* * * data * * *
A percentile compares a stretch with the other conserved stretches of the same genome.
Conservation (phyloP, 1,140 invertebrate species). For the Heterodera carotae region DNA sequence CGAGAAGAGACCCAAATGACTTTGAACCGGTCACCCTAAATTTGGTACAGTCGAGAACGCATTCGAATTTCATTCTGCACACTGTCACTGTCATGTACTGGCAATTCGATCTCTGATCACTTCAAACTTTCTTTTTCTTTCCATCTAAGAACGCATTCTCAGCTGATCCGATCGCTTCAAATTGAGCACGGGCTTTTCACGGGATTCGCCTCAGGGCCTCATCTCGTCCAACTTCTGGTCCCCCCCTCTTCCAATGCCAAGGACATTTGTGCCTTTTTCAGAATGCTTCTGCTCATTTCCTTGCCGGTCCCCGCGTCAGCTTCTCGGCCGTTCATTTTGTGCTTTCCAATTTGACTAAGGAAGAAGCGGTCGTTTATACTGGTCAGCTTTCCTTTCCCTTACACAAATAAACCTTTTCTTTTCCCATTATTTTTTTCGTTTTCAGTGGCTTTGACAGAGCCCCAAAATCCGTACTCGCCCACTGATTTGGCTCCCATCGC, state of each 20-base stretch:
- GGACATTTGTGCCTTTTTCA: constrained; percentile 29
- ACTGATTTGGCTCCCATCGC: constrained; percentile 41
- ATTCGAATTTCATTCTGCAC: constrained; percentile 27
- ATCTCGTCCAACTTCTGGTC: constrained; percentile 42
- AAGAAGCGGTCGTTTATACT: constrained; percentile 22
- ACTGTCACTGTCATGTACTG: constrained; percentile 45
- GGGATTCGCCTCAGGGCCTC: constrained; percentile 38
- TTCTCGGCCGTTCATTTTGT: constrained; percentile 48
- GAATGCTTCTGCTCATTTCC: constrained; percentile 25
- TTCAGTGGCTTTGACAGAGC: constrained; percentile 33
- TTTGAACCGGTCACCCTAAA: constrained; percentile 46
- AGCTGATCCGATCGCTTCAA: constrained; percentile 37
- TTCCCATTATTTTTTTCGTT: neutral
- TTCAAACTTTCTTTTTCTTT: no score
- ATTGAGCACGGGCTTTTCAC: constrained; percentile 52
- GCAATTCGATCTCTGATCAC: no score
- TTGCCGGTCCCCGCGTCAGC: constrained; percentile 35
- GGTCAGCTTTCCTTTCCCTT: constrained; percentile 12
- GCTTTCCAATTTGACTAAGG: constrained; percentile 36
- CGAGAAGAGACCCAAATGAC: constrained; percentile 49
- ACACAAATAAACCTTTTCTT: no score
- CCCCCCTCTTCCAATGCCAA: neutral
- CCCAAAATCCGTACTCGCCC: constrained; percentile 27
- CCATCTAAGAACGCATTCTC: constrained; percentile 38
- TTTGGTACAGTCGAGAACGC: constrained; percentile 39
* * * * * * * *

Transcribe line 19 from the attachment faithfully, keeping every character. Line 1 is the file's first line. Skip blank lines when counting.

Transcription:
- TTGCCGGTCCCCGCGTCAGC: constrained; percentile 35